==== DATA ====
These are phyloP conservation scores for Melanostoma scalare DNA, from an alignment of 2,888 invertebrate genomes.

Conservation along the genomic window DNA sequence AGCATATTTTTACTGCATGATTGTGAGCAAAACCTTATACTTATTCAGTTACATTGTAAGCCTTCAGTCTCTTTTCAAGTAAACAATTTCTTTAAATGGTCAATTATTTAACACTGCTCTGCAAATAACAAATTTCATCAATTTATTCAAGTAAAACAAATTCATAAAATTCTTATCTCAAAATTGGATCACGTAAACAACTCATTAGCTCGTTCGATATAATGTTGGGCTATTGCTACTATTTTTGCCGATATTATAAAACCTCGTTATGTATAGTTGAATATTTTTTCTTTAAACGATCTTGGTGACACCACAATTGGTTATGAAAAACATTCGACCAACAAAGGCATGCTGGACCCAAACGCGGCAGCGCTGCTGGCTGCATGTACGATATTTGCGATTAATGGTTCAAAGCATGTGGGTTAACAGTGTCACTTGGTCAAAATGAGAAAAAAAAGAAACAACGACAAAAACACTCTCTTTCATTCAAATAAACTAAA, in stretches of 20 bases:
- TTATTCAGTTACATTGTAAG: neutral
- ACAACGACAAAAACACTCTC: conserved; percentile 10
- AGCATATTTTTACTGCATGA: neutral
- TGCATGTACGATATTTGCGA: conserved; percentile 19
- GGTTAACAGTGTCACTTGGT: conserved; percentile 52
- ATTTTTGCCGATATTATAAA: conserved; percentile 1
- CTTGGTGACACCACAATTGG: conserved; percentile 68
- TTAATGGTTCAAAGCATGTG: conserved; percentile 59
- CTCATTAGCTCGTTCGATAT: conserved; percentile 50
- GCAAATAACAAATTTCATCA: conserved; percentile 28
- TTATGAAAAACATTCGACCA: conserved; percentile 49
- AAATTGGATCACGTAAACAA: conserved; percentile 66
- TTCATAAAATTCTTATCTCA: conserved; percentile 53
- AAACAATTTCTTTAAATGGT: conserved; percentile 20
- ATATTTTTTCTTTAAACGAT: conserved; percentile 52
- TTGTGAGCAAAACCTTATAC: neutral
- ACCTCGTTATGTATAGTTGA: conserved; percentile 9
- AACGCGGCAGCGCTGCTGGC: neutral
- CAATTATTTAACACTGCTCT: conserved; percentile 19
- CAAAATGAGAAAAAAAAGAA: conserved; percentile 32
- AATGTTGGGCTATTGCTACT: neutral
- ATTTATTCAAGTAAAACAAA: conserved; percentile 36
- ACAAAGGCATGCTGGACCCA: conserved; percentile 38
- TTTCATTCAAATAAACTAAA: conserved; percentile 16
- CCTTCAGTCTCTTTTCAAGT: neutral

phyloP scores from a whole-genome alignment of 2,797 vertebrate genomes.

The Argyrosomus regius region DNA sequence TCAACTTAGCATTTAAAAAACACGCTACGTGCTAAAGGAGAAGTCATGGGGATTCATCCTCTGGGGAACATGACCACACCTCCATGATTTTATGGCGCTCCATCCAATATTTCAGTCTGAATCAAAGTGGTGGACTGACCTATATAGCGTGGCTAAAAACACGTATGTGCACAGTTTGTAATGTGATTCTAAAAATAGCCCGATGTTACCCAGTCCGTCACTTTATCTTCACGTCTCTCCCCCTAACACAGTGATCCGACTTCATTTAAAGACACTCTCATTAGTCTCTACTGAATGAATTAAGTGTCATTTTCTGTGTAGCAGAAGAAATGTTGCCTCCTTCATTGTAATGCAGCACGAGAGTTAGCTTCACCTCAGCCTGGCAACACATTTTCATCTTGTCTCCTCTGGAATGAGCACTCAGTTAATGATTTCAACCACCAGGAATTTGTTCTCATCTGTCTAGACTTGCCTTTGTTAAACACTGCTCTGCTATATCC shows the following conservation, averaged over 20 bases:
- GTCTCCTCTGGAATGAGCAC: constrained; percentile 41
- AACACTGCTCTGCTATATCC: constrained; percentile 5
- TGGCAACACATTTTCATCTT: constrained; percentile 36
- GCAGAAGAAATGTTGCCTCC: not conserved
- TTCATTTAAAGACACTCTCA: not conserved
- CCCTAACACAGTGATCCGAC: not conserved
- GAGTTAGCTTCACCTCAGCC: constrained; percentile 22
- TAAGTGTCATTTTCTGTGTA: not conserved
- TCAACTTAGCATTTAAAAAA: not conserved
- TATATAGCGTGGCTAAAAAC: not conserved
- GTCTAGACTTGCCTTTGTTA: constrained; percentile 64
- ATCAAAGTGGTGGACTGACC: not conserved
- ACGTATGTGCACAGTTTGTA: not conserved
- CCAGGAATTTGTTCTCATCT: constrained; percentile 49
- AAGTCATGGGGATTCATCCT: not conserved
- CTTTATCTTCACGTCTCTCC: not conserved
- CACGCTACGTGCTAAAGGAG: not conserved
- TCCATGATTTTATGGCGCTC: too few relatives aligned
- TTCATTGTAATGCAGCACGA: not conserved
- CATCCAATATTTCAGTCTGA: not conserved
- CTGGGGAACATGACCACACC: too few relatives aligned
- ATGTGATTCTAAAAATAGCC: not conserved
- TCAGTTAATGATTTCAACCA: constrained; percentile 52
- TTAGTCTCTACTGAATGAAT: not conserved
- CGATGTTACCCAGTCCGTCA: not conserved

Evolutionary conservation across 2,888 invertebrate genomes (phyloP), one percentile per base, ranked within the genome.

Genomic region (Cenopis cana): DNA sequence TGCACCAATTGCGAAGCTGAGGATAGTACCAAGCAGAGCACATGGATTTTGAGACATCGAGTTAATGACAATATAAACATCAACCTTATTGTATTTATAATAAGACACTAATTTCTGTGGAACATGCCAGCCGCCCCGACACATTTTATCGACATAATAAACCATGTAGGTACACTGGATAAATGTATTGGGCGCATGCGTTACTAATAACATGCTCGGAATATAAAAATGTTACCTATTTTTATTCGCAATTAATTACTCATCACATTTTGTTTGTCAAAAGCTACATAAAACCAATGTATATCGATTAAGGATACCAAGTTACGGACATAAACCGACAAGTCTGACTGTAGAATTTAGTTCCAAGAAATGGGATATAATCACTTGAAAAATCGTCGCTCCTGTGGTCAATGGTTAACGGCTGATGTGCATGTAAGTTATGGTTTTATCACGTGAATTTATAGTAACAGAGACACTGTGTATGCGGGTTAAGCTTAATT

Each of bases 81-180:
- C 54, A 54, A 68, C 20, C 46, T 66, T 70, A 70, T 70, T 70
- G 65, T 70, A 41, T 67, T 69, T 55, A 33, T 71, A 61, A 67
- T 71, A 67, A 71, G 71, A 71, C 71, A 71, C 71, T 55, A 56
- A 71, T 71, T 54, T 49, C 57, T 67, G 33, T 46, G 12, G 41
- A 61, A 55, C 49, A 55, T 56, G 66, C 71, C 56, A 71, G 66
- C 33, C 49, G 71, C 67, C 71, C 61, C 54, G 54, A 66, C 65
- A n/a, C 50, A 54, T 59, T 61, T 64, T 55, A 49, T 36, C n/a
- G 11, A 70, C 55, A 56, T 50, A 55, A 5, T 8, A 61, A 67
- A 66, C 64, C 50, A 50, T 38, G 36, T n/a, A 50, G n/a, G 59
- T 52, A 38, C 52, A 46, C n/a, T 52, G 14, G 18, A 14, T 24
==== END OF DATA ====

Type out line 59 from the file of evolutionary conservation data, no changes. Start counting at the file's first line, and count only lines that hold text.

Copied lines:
- G 65, T 70, A 41, T 67, T 69, T 55, A 33, T 71, A 61, A 67